That stings, the iaccusation/i in Prussia's voice, and Germany's expression goes blank and cold. "He became a symbol," he says, voice hard enough that Prussia gets that wary look in his eyes, the one he gets when he's reminded again that Germany is the one with the power now. Germany hates the expression, but he continues regardless. "A symbol of the German militarism which led to our atrocities. You cannot just ignore that, pretend that it never happened and doesn't exist. Such a symbol has potency."
"He never would have wanted that!" Prussia snarls, hand dropping to the antique sword at his hip. It is blunt, Germany made sure of that when he procured the uniform, but he doesn't doubt that it could be a dangerous weapon in his brother's skilled hands. "He never wanted to be a symbol. All he wanted was to be buried next to his damn dogs. Not this circus!" Prussia moves to push past Germany, rough and angry and Germany has visions of blood on the streets before he is forced to put this mad nation down like a rabid dog. He moves quickly, shoving his brother back against the wall, and it scares him how easy it is, how little effort it takes to hold him back.
Prussia gives him a startled look.
"The hell are you doing West?" he asks, pulling ineffectually at Germany's hold on him. He sees the apprehension in Prussia's expression as he realises that he cannot break free, and Germany hates seeing that look in relation to him.
"That is a man's thinking," Germany says, his voice softening, and perhaps his change in tone has some effect, because Prussia ceases his useless struggle. Germany leans forward, resting their foreheads together gently. He sighs and closes his eyes, breath brushing against Prussia's lips. "All you see is a man, a friend and comrade who wanted to be buried simply next to his beloved pets. It is admirable. But we are not men," he says seriously, opening his eyes to gaze into Prussia's, "and I, at least, cannot see things in such a way. Nothing that a Nation does can be so simple as that, and we are not blessed with privacy."
He wonders if something broke in Prussia, the day that their unification was announced, if he lost the ability to see as a Nation, remember as one. Maybe it happened so much earlier, when Germany jammed in the knife and the Allies twisted it into his brother's back.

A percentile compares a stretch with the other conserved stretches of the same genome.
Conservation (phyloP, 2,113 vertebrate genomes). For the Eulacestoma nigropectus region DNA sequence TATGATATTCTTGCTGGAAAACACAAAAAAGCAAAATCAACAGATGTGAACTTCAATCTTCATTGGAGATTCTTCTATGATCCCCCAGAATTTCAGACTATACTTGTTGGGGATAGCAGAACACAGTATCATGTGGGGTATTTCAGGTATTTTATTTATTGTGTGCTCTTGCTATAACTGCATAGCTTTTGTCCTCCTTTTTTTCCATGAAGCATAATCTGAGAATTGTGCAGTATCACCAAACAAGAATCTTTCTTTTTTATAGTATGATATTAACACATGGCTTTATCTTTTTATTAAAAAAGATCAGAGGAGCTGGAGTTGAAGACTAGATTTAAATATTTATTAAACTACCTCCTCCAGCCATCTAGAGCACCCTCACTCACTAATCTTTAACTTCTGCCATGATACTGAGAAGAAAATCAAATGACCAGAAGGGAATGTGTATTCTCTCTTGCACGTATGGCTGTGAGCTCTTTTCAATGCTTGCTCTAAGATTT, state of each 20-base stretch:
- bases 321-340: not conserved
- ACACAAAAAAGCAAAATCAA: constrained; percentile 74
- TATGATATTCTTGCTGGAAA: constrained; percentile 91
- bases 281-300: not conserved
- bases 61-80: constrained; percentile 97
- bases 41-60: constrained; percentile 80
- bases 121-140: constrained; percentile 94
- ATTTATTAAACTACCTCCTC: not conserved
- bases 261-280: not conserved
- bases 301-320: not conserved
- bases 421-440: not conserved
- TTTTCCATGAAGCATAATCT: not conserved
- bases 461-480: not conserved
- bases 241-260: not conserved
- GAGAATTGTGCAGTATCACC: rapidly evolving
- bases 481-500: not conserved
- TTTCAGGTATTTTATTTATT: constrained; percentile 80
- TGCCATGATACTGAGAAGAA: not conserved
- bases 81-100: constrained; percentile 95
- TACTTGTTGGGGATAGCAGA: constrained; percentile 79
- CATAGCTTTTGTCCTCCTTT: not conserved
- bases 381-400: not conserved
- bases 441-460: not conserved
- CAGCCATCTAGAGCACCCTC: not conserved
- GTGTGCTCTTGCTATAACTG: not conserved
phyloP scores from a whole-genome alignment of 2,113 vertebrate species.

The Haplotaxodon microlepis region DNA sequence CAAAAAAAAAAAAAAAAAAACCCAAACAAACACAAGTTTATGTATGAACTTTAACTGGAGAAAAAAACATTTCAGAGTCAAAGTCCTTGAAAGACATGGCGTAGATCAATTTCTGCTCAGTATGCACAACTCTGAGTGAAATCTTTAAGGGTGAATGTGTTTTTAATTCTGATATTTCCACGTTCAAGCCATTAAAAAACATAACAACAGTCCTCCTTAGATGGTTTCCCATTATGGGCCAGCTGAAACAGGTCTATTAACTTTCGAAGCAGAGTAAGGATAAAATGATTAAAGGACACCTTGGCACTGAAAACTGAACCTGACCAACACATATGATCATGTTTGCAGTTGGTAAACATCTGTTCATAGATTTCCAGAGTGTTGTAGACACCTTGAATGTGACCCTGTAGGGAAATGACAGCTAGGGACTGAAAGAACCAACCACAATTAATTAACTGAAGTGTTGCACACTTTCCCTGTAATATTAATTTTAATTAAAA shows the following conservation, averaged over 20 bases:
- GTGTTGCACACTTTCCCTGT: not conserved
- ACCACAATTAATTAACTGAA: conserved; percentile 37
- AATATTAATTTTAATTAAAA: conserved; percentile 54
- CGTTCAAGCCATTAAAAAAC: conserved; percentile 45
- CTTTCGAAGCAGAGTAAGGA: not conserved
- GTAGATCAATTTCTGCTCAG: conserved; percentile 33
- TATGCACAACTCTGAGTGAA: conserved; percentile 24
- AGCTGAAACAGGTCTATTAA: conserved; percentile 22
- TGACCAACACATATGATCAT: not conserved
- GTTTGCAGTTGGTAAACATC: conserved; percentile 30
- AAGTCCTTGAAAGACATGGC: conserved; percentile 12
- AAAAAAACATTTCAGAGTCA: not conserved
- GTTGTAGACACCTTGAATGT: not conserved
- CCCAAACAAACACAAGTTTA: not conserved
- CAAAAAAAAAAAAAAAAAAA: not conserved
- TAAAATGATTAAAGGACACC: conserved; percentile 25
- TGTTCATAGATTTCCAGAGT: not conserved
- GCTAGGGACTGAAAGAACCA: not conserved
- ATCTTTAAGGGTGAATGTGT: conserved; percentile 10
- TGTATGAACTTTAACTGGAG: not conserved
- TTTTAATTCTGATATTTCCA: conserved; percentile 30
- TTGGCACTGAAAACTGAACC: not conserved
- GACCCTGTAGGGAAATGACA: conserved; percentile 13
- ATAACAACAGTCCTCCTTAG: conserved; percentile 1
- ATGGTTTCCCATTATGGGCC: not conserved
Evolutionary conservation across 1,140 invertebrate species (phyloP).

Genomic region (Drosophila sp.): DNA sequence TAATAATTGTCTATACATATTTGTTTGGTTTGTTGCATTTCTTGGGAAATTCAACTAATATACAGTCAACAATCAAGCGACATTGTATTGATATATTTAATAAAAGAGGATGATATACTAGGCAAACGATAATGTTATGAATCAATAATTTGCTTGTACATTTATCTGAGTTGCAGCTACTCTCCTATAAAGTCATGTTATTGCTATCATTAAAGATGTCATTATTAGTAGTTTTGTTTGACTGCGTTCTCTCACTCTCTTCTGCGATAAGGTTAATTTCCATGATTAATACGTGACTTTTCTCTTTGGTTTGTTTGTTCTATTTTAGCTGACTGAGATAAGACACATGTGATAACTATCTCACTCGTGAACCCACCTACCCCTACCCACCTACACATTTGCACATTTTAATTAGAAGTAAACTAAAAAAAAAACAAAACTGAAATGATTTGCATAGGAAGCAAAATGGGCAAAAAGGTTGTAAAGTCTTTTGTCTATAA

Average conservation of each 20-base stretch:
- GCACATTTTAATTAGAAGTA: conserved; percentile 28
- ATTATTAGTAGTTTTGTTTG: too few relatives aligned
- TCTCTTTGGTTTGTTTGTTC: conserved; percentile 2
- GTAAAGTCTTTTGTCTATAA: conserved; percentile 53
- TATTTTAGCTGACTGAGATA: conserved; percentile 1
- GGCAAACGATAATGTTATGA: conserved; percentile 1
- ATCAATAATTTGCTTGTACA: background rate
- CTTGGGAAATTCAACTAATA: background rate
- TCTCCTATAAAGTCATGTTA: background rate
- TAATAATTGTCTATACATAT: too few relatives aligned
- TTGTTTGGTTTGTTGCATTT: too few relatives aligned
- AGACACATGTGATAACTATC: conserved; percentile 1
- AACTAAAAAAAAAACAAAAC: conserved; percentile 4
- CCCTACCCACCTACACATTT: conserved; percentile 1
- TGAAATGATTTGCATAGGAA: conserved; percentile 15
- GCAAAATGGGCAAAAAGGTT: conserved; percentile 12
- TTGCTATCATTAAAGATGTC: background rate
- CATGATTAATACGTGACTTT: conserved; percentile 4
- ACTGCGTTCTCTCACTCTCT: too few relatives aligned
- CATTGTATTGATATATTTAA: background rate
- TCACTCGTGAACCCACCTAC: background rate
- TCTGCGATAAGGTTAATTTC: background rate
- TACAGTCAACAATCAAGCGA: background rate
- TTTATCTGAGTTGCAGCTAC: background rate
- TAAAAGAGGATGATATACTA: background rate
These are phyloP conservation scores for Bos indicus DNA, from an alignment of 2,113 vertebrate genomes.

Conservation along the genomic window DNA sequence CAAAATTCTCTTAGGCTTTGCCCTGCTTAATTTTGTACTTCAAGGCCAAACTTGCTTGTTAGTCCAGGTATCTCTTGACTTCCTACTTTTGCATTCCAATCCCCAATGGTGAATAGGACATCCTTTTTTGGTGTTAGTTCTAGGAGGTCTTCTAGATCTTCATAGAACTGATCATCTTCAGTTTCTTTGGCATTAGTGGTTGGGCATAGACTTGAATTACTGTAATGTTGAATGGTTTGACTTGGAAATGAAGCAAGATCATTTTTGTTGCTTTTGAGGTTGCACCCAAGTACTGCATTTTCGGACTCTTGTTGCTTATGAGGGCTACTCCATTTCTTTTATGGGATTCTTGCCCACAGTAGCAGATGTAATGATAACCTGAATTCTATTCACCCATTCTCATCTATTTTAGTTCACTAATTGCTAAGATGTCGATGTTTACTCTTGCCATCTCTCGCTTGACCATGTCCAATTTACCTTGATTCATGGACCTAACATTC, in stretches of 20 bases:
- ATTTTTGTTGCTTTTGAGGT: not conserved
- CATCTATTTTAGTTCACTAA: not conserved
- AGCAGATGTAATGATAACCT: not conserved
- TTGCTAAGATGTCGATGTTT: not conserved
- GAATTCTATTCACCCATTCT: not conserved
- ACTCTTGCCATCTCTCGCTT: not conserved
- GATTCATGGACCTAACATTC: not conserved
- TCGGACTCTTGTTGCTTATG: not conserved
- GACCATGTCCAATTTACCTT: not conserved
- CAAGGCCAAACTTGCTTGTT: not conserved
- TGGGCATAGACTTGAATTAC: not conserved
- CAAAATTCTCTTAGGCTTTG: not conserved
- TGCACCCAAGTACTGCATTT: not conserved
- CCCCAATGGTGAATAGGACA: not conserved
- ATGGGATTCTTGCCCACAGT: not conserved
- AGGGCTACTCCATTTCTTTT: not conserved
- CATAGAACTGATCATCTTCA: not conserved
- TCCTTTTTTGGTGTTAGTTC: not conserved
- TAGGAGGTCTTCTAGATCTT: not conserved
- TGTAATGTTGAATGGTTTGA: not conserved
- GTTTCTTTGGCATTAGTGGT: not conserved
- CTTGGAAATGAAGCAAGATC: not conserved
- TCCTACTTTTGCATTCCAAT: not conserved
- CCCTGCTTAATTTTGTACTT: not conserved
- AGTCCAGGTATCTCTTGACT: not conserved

Prussia stares back at him for a long moment before his gaze skitters away. "I just want him to have his last wish," he says quietly, and looks over at the flag-draped coffin. "He was a great man, West, a igood/i boss. Prussia is dead and gone," he continues, and the words send an unpleasant shiver up Germany's spine, "so at least let ihim/i have the ending he wanted."
"He will," Germany says, hoping that he sounds as confident and reassuring as he wants to. "Part of me is honoured to see this happen, because of the high esteem that my brother holds him in, but I cannot ignore the world or forget the past where he came to be an idol for some of the worst of humanity. I cannot think as a man on this." And he so wants Prussia to understand, to not hate him for his concerns.
Prussia sighs, the manic anger draining from him, his shoulders slumping. It looks so wrong in the pristine Prussian uniform. "What they criticise him for... Europe, I mean, it's hypocritical. Makes me sick to hear them talk of him like he was a monster, a war monger, like their rulers were anything different." He sneers at the thought, and Germany pulls away a little. "Couldn't walk a mile back then without becoming embroiled in war, and I don't see France and England spitting on the graves of their old rulers with their Divine Right."
"That's..." Germany stops. There are things that he could say in response to that; that these monarchs had never been idolised and held up as an ideal by a monster and taken to heart by a Nation gone mad, but in the end it boiled down to the fact that the Allies had won, and he and Prussia had lost, and over the years it had been transmuted in Germany's mind to the knowledge that the Allies had been iright/i.
Prussia doesn't really want an answer anyway. Germany can recognise that at least. He wants to hug his brother, comfort Prussia as Prussia had comforted him in the past. He settles for squeezing his brother's shoulder. He hates seeing Prussia look so lost. "He is home now," Germany says quietly. "He will lay next to his hounds in peace until I am no more. I swear it."
Prussia swallows thickly; Germany can see his Adam's apple bob, and he nods, giving Germany a grateful look. "I can't think of a better caretaker, if I'm not there to do it." He stretches, then pulls away, and even though he's too thin and tired, it's easy to see the still strong muscles there.